Use What You Got! Inspiring DIY Home and Garden Decor | Just Imagine - Daily Dose of Creativity

Use What You Got! Inspiring DIY Home and Garden Decor

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From a creative photo display fashioned from chicken wire to a coat rack made from yard sticks, we asked bloggers to share their creative DIY home decor ideas.

1. The Idea: Chicken Wire Photo Display

Cut picture frame or household moulding to desired size of display area, spray paint, and let dry. Measure chicken wire to length and width of moulding and cut to size. Nail the top of frame into wall, using a level to make sure it is straight. Staple the chicken wire into place, and nail the remaining frame pieces along the edges. Use clothespins to hand snapshots, art, etc. This is an easy photo display that you can make as big as you want, that also allows you to swap out pics whenever the mood strikes. (A lot easier than redoing a gallery wall of frames.)

The Blogger: 


2. The Idea: Map Magnets

Use hot glue to affix magnets to the back of the pieces of a map puzzle. Alternately, try using self-adhesive magnet tape.
$5 gets you colorful magnets and a project the kids can take part in, too. Easy, and quick: turn this fun project around in 30 minutes or less!

The Blogger: 


3. The Idea: Thrift Store Ottoman

Remove the old cushion from a thrift store find and paint the base. Reupholster the cushion with an updated fabric. (If you need some guidance on creating piping or welting, or reupholstering in general, Midwestern Sewing Girl recommends expert village’s YouTube tutorials.)  Some paint and a killer pattern turn an inexpensive castoff into a show-stopping (and practical) piece of furniture. Difficult (but worth it!). This will take up your weekend, and more experienced seamstresses will have an easier time finishing the upholstery.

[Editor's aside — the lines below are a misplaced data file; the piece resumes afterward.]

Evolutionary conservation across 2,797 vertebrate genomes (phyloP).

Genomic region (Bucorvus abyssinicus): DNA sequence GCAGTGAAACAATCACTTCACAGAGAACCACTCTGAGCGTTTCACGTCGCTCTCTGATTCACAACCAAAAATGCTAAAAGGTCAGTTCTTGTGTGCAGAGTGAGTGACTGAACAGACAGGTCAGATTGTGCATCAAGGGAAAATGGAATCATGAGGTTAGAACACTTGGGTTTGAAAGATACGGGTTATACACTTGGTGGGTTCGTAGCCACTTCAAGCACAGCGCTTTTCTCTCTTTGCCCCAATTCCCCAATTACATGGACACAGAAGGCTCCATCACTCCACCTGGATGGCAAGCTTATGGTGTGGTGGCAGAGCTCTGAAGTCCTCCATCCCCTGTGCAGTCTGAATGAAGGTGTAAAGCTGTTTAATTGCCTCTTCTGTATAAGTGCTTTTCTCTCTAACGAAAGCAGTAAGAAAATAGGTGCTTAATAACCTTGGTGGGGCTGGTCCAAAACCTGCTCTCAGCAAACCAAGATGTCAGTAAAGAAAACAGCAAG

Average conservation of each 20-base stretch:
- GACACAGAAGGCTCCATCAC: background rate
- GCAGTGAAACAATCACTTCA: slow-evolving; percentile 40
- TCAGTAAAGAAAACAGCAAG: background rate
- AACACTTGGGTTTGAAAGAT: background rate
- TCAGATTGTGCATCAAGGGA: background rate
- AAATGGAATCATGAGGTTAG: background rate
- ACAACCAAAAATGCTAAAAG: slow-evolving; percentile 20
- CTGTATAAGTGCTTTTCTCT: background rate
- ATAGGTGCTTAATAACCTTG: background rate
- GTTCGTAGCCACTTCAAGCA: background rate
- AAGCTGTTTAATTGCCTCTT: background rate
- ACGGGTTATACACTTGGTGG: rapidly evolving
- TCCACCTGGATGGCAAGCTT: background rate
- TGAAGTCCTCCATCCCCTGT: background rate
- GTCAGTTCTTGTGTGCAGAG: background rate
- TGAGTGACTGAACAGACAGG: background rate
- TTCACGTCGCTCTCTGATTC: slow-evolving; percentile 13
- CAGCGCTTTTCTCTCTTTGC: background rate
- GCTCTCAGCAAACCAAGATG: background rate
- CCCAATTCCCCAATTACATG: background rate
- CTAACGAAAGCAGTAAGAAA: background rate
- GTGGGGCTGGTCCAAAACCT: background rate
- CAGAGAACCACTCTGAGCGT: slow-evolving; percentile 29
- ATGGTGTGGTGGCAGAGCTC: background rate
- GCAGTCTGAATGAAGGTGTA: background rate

The Blogger: Midwestern Sewing Girl


4.  The Idea: Book Shelves

Mark the width of your vintage hardcover book on the wall, or trace the outline of the book onto paper and tape it to the wall. Mark the holes in the L brackets, and drill holes for screw anchors. Screw the brackets into place. From below, screw the books into the brackets. Tip: using a clamp to hold the books closed will help create a more secure bond. Top with a lightweight display item. These clever and eye-catching shelves are décor on their own, in addition to supporting your favorite display items. An extra person and experience with power tools and stencils will ease this approximately three-hour project.

The Blogger: A Little Tipsy


5. The Idea: Tiered Succulent Planter

Use epoxy glue to adhere clear glasses in between ceramic dishes of varying sizes, using the largest as a base and the smallest as the top container. Fill planters with a base layer of gravel or pumice, followed by a layer of potting soil. Insert succulent plants, and top with river rocks, moss, driftwood, etc. Use a brush to clean off any dirt that may have settled into plants. For under $10 you can create a modern planter to rival lux versions in stores. This project is several steps, including repotting and arranging the plants to your liking. A good afternoon project.

The Blogger: Craftberrybush


6. The Idea: Corkboard Makeover